So the coaches scrapped their plan to have Lock work extra with receivers DK Metcalf and Will Dissly Tuesday.

“We were going to do post-practice work, but it was ‘No, let’s get him out of here,’” Carroll said. “It hit him.

“He has had it before, already. He has done all of the work to get prepped for it, it just so happens that it got him again.”

Lock can return following a five-day quarantine the NFL adopts per CDC guidelines for positive coronavirus tests. If he is symptom-free and tests negative on day five — Saturday — he can return to practice Sunday. That’s the team’s first practice before its final preseason game, Aug. 26 at Dallas.

“He’s got a five-day window that he’s got to take care of,” Carroll said.

“It’s just unfortunate. It was his turn to play, start, you know. We’ll figure it out.

The question now is: Will Lock get a do-over next week? Will he start at Dallas in the third preseason game as if it was Chicago and the second preseason game he was supposed start, to make this competition with Smith more equitable?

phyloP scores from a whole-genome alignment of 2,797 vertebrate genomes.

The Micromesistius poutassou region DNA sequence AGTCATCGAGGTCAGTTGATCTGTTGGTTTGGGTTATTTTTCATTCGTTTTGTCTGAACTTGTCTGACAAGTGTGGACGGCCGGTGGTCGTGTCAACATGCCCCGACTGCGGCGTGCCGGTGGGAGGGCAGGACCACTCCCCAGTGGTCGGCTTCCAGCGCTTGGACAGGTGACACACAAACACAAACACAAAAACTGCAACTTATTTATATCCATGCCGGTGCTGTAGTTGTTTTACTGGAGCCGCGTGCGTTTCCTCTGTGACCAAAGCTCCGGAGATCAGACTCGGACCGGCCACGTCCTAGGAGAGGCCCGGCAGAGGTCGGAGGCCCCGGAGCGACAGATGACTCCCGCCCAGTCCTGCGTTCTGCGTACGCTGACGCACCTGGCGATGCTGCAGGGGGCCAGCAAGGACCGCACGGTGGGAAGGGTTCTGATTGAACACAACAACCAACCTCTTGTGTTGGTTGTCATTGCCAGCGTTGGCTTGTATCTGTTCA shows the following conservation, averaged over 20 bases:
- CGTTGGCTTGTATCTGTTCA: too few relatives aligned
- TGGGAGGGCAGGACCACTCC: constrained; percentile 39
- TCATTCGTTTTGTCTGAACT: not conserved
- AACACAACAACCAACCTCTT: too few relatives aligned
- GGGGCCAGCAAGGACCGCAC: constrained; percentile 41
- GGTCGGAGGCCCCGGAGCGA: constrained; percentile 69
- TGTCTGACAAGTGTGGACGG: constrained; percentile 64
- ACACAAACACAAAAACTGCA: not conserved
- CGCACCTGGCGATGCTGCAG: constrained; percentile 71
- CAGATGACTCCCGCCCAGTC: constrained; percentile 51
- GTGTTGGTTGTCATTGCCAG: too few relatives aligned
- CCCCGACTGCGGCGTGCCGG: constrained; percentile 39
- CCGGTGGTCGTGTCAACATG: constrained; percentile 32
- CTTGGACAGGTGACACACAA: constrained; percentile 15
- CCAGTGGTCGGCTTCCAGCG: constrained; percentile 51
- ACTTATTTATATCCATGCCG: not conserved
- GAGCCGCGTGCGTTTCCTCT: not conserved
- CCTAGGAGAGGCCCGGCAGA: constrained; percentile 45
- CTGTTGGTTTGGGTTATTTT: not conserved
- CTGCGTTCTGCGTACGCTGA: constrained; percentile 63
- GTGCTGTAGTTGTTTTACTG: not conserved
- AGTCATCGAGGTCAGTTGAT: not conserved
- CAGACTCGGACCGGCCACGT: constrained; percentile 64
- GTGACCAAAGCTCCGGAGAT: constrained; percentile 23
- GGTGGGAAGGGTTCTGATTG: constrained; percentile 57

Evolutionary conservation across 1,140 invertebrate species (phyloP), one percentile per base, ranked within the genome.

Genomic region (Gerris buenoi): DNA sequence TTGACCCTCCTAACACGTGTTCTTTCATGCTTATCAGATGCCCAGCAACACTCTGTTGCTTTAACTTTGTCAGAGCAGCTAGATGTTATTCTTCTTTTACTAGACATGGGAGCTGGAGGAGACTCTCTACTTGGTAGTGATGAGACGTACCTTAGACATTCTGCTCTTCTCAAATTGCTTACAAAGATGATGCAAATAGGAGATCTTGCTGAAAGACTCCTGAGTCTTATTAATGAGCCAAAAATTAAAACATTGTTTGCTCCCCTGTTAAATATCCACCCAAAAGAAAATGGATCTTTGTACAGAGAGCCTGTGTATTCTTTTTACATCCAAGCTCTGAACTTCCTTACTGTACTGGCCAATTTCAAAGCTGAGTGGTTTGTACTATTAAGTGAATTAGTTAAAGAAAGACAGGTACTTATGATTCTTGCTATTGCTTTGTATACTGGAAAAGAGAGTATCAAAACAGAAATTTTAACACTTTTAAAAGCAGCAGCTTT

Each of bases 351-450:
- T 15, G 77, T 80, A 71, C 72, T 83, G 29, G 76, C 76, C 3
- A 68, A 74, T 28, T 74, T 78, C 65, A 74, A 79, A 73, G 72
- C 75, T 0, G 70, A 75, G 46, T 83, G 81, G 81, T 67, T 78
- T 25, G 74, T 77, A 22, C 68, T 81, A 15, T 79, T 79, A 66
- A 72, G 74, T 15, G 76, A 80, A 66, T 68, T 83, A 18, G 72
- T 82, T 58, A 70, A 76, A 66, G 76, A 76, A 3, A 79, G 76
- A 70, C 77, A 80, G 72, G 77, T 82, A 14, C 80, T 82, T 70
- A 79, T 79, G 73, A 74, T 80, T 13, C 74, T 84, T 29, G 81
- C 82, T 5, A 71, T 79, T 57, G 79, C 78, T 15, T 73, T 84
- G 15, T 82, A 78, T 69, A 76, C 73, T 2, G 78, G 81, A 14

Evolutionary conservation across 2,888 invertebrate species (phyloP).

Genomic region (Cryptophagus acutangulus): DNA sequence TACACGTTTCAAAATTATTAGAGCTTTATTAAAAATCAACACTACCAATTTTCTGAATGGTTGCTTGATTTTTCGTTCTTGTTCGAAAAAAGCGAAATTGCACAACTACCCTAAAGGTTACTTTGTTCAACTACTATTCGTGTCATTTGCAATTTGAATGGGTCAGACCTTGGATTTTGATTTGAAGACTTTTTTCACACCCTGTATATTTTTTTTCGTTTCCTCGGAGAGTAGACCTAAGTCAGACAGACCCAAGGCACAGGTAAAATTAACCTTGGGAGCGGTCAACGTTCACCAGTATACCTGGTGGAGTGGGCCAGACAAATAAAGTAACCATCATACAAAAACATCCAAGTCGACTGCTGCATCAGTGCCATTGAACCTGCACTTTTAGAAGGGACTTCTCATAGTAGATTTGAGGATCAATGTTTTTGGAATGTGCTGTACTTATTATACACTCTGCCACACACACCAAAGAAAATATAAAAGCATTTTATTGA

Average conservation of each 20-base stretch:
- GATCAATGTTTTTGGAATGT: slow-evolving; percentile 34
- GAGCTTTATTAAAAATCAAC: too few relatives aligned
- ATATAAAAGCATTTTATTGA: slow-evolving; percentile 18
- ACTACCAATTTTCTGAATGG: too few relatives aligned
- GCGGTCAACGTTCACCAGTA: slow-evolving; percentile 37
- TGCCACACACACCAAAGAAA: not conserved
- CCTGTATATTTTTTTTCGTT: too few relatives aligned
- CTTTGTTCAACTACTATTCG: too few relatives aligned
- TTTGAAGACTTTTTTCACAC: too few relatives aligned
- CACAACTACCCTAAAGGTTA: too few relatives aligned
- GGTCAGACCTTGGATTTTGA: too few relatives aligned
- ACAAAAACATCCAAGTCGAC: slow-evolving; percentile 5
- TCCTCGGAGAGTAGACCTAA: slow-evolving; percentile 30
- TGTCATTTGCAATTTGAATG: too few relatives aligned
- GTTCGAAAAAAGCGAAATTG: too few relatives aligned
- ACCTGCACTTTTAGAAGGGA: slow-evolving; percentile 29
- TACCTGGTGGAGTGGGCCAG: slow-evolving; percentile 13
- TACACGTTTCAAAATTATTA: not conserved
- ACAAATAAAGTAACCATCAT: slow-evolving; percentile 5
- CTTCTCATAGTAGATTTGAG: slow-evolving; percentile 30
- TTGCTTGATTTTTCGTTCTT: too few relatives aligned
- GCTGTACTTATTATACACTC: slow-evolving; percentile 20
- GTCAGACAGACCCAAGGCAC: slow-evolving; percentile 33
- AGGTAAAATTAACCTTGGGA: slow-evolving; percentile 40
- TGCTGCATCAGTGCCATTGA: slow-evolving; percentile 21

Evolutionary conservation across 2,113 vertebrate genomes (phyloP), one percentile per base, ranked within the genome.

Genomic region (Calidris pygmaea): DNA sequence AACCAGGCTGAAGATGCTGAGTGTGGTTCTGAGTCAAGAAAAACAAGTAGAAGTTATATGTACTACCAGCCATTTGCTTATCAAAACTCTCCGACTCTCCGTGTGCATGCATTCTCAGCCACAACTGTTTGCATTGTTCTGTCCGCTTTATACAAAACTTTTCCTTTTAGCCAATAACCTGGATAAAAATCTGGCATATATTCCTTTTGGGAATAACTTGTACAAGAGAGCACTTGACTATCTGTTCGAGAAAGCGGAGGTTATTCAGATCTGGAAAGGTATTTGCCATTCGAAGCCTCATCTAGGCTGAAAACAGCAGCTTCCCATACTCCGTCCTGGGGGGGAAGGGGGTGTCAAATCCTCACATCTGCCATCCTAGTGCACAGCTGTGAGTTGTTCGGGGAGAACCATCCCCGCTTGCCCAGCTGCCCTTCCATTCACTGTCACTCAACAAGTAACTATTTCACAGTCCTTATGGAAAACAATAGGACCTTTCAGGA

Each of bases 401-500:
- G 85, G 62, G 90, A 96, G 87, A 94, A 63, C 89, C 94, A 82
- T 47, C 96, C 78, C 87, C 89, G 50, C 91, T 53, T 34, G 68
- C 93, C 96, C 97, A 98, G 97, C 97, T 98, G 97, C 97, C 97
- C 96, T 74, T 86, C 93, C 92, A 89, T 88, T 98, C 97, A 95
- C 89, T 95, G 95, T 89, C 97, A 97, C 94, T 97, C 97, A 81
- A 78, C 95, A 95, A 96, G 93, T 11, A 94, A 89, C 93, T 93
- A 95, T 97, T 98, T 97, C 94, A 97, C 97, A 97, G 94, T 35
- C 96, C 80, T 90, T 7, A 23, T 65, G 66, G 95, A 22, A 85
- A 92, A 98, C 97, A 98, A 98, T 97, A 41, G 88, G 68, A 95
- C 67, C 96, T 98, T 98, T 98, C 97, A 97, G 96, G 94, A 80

“We will have to wait and see what happens,” Carroll said. “We don’t need to make that decision yet.”

So until at least Sunday it’s still Smith. He was 10 for 15 passing with 101 yards and a 2-yard rushing touchdown during his deft 2-minute drill late in the second quarter Saturday at Pittsburgh. He played the entire first half.

“I felt like my decision-making was on point,” Smith said.

Lock was 11 for 15 for 102 yards and the two passing touchdowns that tied and re-tied a game the Seahawks had been trailing 17-3.

Offensive coordinator Shane Waldron said he was pleased with Smith and Lock.